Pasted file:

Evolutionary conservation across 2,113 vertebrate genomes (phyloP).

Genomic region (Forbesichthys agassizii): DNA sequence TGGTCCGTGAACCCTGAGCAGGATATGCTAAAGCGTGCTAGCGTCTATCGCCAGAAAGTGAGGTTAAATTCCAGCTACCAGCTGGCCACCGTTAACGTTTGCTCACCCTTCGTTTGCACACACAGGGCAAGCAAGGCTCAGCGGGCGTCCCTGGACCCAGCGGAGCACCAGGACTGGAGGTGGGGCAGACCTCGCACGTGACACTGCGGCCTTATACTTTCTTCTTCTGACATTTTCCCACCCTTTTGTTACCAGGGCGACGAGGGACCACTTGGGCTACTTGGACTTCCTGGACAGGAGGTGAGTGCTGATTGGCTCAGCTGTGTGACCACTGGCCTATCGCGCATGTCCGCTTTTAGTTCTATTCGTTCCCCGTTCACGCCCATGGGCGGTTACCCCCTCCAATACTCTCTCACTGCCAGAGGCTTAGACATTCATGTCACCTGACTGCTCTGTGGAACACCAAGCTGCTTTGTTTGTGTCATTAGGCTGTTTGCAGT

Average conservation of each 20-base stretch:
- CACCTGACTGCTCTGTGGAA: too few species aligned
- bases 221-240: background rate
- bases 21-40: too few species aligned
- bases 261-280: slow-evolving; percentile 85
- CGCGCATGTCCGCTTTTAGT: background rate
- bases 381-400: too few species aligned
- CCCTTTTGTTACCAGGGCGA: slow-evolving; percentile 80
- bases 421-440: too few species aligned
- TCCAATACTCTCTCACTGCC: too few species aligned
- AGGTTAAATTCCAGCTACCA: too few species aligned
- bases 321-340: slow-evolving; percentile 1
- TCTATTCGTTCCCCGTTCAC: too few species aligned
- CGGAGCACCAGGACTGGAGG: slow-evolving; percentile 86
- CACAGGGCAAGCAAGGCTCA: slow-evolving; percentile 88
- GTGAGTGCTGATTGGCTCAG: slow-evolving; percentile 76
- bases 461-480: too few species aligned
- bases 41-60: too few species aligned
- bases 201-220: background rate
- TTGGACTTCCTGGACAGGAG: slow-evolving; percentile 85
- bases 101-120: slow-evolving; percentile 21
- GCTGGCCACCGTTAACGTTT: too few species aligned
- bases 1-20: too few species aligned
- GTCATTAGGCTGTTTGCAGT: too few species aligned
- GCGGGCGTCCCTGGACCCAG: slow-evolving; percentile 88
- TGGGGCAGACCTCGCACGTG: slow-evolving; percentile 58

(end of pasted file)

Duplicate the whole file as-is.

Evolutionary conservation across 2,113 vertebrate genomes (phyloP).

Genomic region (Forbesichthys agassizii): DNA sequence TGGTCCGTGAACCCTGAGCAGGATATGCTAAAGCGTGCTAGCGTCTATCGCCAGAAAGTGAGGTTAAATTCCAGCTACCAGCTGGCCACCGTTAACGTTTGCTCACCCTTCGTTTGCACACACAGGGCAAGCAAGGCTCAGCGGGCGTCCCTGGACCCAGCGGAGCACCAGGACTGGAGGTGGGGCAGACCTCGCACGTGACACTGCGGCCTTATACTTTCTTCTTCTGACATTTTCCCACCCTTTTGTTACCAGGGCGACGAGGGACCACTTGGGCTACTTGGACTTCCTGGACAGGAGGTGAGTGCTGATTGGCTCAGCTGTGTGACCACTGGCCTATCGCGCATGTCCGCTTTTAGTTCTATTCGTTCCCCGTTCACGCCCATGGGCGGTTACCCCCTCCAATACTCTCTCACTGCCAGAGGCTTAGACATTCATGTCACCTGACTGCTCTGTGGAACACCAAGCTGCTTTGTTTGTGTCATTAGGCTGTTTGCAGT

Average conservation of each 20-base stretch:
- CACCTGACTGCTCTGTGGAA: too few species aligned
- bases 221-240: background rate
- bases 21-40: too few species aligned
- bases 261-280: slow-evolving; percentile 85
- CGCGCATGTCCGCTTTTAGT: background rate
- bases 381-400: too few species aligned
- CCCTTTTGTTACCAGGGCGA: slow-evolving; percentile 80
- bases 421-440: too few species aligned
- TCCAATACTCTCTCACTGCC: too few species aligned
- AGGTTAAATTCCAGCTACCA: too few species aligned
- bases 321-340: slow-evolving; percentile 1
- TCTATTCGTTCCCCGTTCAC: too few species aligned
- CGGAGCACCAGGACTGGAGG: slow-evolving; percentile 86
- CACAGGGCAAGCAAGGCTCA: slow-evolving; percentile 88
- GTGAGTGCTGATTGGCTCAG: slow-evolving; percentile 76
- bases 461-480: too few species aligned
- bases 41-60: too few species aligned
- bases 201-220: background rate
- TTGGACTTCCTGGACAGGAG: slow-evolving; percentile 85
- bases 101-120: slow-evolving; percentile 21
- GCTGGCCACCGTTAACGTTT: too few species aligned
- bases 1-20: too few species aligned
- GTCATTAGGCTGTTTGCAGT: too few species aligned
- GCGGGCGTCCCTGGACCCAG: slow-evolving; percentile 88
- TGGGGCAGACCTCGCACGTG: slow-evolving; percentile 58